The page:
Work by faith for the glory of God

One of Martin Luther’s more provocative statements goes like this: “…the farmer in the field, or the farmer’s wife in the farmhouse, if they are doing their work by faith for the glory of God, are fulfilling as high and holy a calling as the pastor in the pulpit.”
Brother Lawrence said something similar thing in his book The Practice of the Presence of God where he determined to make sure he saw the presence of God in his kitchen as well as the church. His simple daily prayer was, “Lord of all pots and pans and things…make me a saint by getting meals and washing up the plates.”
Every Christian is called. ‘Calling’ is God’s way of expressing his will for each and everyone of us. We are all called to be saved, it is God’s desire “that no one perish, but everyone come to repentance.” (2 Peter 3:9) We are also called to grow in discipleship, love of each other, and move onto maturity.
When we respond to his call it is an act of faith, belief and obedience. Each of us has a choice. We can choose to live ordinary lives, doing ordinary things, in ordinary ways without any extraordinary sense of purpose. Or, we can choose to invest time, talent and treasure in being obedient to God’s will and direction in our lives no matter what the task and how simple it seems.
This was one of the great rediscoveries of the Protestant Reformation: it doesn’t matter what you do or who you are, when God calls you he calls you to a life of serving him. It doesn’t matter what it is, it is whether we do it faithfully and lovingly that matters.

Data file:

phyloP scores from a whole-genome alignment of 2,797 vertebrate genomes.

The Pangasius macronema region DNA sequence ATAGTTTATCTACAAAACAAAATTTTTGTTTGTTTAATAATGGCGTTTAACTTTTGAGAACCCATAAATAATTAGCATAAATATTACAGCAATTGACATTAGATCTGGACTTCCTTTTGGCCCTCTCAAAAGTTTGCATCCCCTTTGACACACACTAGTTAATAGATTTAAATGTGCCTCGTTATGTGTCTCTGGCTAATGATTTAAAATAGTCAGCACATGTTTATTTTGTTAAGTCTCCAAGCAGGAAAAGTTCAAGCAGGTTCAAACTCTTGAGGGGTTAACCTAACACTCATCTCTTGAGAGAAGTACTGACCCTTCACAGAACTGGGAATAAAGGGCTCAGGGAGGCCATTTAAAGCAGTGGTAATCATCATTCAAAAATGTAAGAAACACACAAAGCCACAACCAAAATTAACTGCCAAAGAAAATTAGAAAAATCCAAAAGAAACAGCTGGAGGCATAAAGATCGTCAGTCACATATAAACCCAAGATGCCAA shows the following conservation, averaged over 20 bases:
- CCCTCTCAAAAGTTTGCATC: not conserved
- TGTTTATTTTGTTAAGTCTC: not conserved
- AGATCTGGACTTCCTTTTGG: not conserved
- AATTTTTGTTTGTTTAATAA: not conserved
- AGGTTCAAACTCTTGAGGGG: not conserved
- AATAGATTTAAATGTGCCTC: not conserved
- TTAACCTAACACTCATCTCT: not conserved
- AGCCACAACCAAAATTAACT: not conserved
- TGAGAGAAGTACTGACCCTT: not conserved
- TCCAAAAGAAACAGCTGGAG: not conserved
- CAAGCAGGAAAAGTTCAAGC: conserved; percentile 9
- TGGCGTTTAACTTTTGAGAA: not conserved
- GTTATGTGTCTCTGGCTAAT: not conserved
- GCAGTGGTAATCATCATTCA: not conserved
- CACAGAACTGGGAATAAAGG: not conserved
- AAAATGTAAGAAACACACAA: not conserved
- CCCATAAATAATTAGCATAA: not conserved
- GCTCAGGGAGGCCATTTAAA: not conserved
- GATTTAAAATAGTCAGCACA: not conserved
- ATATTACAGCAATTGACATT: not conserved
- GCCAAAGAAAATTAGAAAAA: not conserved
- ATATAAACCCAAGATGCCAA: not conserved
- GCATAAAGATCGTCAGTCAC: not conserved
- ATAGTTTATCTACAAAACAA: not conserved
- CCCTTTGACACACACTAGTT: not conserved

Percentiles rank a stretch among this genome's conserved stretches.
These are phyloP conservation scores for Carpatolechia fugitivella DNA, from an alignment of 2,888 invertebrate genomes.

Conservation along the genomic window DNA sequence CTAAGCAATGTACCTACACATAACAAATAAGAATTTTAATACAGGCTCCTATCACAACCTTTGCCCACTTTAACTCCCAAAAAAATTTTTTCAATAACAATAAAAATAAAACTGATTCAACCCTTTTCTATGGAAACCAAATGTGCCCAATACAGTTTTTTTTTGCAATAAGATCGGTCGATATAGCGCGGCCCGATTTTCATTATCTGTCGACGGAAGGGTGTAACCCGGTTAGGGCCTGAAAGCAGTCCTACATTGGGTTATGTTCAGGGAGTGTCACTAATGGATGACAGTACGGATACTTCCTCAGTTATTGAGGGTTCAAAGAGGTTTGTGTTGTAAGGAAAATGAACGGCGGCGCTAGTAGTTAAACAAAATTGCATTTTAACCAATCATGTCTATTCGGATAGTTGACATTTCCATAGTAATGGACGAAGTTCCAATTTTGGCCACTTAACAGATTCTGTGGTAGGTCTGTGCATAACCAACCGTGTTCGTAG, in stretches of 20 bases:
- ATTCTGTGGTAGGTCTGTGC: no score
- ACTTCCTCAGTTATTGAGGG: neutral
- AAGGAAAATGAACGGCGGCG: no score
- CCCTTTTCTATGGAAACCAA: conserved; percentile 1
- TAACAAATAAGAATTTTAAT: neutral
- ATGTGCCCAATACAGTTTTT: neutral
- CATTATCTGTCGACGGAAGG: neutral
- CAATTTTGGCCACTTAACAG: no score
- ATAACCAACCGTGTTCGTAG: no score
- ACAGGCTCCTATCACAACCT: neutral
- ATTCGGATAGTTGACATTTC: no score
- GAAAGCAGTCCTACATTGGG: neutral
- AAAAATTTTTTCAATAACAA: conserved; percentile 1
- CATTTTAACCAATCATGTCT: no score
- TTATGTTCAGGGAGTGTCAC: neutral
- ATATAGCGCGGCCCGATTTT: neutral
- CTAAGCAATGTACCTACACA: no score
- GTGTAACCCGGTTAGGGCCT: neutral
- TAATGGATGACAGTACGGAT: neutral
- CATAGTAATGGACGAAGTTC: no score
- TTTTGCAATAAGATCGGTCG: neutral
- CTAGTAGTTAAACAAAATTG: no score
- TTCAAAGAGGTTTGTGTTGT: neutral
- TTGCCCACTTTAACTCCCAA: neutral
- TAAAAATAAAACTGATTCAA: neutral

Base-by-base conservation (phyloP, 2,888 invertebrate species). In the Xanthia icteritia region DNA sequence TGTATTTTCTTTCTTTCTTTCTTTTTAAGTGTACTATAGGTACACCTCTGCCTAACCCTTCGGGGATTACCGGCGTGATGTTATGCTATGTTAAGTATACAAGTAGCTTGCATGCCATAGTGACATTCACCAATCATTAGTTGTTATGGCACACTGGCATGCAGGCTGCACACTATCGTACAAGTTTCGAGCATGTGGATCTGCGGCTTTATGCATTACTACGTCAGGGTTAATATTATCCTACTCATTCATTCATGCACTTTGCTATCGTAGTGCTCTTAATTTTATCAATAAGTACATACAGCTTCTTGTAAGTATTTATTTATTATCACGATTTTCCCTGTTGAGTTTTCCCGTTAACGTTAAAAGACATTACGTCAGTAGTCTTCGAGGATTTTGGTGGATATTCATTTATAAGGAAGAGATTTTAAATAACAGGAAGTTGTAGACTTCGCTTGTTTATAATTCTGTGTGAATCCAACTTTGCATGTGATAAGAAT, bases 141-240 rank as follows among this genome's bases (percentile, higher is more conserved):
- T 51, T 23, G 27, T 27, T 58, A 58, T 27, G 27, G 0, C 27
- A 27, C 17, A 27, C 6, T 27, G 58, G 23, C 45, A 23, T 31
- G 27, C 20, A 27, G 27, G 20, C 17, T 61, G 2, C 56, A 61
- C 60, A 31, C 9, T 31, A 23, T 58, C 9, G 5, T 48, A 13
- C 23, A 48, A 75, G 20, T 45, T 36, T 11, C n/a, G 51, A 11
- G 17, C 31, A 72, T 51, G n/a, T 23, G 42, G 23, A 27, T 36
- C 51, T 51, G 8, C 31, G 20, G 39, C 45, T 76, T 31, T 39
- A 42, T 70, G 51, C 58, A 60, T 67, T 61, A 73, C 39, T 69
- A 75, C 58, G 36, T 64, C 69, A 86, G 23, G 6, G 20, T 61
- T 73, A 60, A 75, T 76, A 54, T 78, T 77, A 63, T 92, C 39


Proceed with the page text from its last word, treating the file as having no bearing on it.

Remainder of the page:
This is both an encouragment and challenge to us all. We can ask ourselves, is my life lived by faith for the glory of God? We can easily discount what we do just because it doesn’t seem significant, big, or spiritual enough. But we need to be reminded that anything we do, whether it is at work, at home, at school, voluntary or not, can be the highest and holiest of calls.
As you live this coming week, let me encourage you to talk it over with God. You may be surprised that he sees what you do in a very different way. Perhaps you work for the glory God in a way you hadn’t previously considered!

Stephen L Baxter

The Diversity of Jesus’ Church – in India!

Back in 1990, Jenny and I with our three young children and nine eager fellow travellers set out for a short term mission trek visiting our sister church which worked in the slums of Chennai (then called Madras). Chennai is in the province of Tamil Nadu, and is famous for its curries and very dark-skinned inhabitants. 


For six weeks we shared life with our Indian brothers and sisters in Christ. It was there we learnt about the diversity of God’s church in ways we could never have imagined. It was a confronting, uncomfortable and challenging time; yet it was nevertheless an encouraging and life-changing experience.
On Sundays we sat on the floor through 2½ hour long services, with women on the right and men on the left, in humid, sweltering conditions. Most of the time we had little or no idea what was going on as men prayed and preached and women sang and wailed. We watched as the pastor prayed for Hindus, Muslims, Buddhists and Christians alike and then asked us to join in.
Dance in Worship
Two of our group in ‘half-saris’ (worn by older teen girls) dancing to a worship song as learnt at home. They are dancing surrounded by the women’s half of the congregation.

As leaders, one of our main tasks was to counsel our team as they experienced culture shock, and guide them to a godly and biblical way to understand the gulf of differences that existed between the Indians and us. The way they lived their Christian life, their theology and practice of church was something we had never encountered or experienced before.
We often pined for home, yet we learnt so much during those six weeks and it was sad when we came to leave. While their church services seemed so disordered, often leaving us confused and uncomfortable, we could not deny the reality that God was at work amongst them, despite our disquiet and questions.